Give the Young Turks a Chance: Revitalise Governance

“We are not getting responsibility” This seems like a cry from employees who plead for something more in their jobs, something that will make them want to come to work. Well this is definitely a cry, but not from regular employees but Ministers of State, who want to give more of themselves for the service of the nation. Now this has come into the public eye only because a famed newspaper carried out an article did not say much, the actual problems faced by the ministers being relegated into the realm of ambiguity but nonetheless sparked debate. The current government contains 38 members who are labeled as young Turks amongst their 78 member council of ministers. Jyotirditya Scindia -MoS for Commerce and Industry, Agatha Sangma – MoS for Rural Development, Sachin Pilot – MoS for Communication and IT are a few popular faces that one could recognize of the 38.

A meeting conveyed with the presence of PM Manmohan Singh to discuss the ordeal and in turn the matter would be looked into by a further discussion with the cabinet ministers.

By speculation on could assume that this outburst by certain MoS was due to a possibility that on paper all is well defined and the work is allocated but in reality they act only as nominal heads functionally incapable of making decisions. Their level of expertise and skill is limited to the area of ribbon cutting and making public appearances. This assumption bring another dilemma brought to the forefront- Why keep positions that are not clearly needed?  Or should these positions be given more power?

Getting the younger generation involved in politics and then depriving them of power seems like a vicious game of power play. Get them into the act but do not make them proactive, is sinister. What is the point of having people occupy positions like these, which clearly do not utilize the true potential of the individual involved but also deprive them of the true nature of their job?

Although, highly educated MoS like Agatha Sangma and Sachin Pilot are not complaining and are resorting to create their own space by using a different strategies. In the case of Agatha Sangma, a certain quite confidence separates her from the rest. Her stance of wanting to speak something relevant and beneficial rather than to speak for the sake of speaking shows her level headedness and capability to shoulder responsibility.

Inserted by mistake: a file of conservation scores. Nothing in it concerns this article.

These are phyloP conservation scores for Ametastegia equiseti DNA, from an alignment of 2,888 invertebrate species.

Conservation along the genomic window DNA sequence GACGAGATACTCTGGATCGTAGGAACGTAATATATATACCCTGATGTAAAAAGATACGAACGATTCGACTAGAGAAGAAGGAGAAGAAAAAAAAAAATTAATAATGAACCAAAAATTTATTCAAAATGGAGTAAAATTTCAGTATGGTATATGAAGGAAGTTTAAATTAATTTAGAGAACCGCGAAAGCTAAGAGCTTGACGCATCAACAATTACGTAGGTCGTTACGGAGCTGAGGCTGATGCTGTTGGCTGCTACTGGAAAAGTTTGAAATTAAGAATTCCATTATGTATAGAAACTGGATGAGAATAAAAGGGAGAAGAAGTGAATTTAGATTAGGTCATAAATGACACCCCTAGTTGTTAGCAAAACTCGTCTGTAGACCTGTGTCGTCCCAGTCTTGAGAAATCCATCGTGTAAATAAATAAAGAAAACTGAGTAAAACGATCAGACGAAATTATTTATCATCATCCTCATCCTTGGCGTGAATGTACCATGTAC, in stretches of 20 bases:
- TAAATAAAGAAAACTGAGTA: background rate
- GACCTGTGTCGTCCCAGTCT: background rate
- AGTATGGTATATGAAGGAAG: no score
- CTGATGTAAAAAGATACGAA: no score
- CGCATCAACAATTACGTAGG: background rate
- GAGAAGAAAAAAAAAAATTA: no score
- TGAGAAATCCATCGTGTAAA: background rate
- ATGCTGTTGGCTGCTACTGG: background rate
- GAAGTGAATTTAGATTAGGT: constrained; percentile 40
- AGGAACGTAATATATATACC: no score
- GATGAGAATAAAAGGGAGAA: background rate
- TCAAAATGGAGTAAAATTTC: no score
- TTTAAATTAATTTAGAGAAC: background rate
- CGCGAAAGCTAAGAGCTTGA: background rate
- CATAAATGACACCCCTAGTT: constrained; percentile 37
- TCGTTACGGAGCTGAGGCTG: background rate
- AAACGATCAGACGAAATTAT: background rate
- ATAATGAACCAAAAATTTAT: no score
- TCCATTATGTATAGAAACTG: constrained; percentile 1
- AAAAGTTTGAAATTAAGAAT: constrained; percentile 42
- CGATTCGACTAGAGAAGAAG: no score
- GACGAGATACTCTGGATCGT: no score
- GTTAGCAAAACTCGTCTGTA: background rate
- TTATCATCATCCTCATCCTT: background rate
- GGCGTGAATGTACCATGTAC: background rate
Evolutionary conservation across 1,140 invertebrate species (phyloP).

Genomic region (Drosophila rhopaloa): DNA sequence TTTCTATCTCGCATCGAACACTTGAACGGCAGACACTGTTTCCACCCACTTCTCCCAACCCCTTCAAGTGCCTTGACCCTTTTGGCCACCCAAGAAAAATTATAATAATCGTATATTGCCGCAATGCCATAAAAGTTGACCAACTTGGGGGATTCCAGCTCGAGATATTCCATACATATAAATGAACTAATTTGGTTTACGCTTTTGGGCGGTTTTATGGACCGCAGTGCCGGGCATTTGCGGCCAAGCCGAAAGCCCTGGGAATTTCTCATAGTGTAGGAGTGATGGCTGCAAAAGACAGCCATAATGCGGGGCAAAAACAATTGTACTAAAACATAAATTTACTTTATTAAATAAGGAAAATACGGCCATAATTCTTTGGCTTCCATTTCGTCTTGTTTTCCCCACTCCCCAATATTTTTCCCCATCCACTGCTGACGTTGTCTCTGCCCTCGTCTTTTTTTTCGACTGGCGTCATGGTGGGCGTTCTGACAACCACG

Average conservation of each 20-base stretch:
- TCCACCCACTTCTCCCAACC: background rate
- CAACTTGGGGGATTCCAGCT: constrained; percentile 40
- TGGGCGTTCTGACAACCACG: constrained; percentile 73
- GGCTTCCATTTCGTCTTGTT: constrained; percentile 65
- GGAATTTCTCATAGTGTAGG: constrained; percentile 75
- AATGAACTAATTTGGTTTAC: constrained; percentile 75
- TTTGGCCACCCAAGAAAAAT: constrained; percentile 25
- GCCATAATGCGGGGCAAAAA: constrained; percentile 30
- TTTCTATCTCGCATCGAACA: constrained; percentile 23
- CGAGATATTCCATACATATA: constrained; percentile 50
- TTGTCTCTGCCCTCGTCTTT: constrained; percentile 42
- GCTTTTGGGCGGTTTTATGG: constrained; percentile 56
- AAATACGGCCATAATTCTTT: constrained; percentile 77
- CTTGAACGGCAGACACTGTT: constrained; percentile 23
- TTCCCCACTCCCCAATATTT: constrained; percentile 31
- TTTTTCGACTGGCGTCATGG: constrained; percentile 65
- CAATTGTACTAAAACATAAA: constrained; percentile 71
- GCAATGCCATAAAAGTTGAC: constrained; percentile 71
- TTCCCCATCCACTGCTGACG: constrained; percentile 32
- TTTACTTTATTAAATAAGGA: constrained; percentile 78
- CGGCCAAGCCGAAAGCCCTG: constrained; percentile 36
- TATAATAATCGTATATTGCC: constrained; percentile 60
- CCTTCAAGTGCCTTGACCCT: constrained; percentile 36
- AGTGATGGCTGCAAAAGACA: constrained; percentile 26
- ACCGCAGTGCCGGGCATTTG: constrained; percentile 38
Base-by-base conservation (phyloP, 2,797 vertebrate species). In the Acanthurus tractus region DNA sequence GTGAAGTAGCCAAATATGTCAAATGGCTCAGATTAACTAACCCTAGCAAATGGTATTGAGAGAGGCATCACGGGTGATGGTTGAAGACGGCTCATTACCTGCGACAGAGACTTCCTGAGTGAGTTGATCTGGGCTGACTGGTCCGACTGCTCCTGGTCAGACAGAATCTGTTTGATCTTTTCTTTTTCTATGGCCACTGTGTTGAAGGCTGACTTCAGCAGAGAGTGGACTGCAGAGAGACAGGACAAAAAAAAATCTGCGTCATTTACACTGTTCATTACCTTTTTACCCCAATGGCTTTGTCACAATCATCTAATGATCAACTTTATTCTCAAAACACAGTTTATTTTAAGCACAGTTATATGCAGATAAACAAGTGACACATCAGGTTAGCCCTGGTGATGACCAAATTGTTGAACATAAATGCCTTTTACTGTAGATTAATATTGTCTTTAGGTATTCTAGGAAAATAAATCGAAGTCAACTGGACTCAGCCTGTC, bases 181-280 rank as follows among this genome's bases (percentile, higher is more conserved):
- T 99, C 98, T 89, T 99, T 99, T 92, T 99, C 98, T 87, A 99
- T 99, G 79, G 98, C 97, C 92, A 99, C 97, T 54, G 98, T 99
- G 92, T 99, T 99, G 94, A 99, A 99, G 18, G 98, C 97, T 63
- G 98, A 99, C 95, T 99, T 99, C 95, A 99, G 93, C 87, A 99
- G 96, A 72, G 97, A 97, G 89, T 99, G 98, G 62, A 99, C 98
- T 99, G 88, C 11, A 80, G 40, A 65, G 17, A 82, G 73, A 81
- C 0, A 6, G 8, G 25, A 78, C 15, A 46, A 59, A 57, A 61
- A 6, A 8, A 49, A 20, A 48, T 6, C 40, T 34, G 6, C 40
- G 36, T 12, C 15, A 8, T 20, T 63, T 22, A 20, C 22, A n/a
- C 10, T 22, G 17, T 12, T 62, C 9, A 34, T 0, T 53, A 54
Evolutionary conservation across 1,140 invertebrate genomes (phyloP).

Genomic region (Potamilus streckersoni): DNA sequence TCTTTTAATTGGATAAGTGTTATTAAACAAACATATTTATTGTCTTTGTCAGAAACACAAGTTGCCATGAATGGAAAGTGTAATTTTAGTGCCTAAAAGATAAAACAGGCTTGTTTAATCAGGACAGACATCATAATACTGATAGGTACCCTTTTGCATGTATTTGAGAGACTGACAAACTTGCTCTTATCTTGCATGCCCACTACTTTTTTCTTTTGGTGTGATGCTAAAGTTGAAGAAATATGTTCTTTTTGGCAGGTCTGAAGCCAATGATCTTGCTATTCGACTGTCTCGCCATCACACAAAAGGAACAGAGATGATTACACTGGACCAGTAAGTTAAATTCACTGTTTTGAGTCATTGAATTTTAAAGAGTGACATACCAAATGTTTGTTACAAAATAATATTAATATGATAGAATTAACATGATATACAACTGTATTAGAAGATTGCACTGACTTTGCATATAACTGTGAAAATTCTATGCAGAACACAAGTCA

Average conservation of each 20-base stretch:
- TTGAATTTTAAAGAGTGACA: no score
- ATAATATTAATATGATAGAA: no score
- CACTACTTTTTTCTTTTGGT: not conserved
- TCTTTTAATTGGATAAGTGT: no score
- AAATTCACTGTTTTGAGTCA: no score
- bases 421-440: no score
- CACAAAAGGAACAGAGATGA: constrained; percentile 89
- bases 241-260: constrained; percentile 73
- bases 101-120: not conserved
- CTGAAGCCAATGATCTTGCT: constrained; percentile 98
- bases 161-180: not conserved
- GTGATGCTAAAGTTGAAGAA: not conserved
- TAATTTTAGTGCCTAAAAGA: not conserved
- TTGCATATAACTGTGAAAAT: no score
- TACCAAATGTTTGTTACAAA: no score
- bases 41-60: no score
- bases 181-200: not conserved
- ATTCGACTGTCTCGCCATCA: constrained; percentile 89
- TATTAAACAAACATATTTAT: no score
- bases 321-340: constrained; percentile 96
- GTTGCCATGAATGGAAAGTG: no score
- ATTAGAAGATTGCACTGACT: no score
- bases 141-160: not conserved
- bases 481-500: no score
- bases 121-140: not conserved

The number of such individuals with great amounts of dedication is so scarce that you wonder -Would not it be more economical to do away with these positions and instead create new ones which will be beneficial to everyone involved?

However this is easier said than done. Creation of new positions would initiate many a useless meetings and judging by the way the government functions, it would be very long before any concrete decision will come through. Till then the ministers would suffer the plight of having the talent but not the resources and the positions to perform their job. Then again, one could always take the example of Rahul Gandhi who refused to be MoS but is still creating waves in the political arena with his wit, foresight and clean political agenda.

However the better of the two suggestions would still be to create a specific job description and roles and spheres of interference in the position already carved out, instead of scraping it and then creating anew. It would definitely be less time consuming. This needs to be done not only on paper but also requires adequate functional support. Yes the young Turks need guidance but not much that thwarts the individual‘s political and personal growth.  It’s really a shame when enigmatic young people are into politics but are relegated to mediocre public limelight rather than be a part of larger socio-politico framework.  Let us give the future citizens a good government, one which incorporates the right ideas and enthused people, carves out suitable and well defined roles which will not only benefit those in position but also those who are being serviced. When the youth are self-willing and desirous of more responsibility rather than stunt their inclination, there is a need for appropriate training and some amount of decision making functionality.  These are educated young blood, ready to take on the world! Give the young Turks a chance; they might have the ability to outshine the oldies.

Chriselle Fernandes

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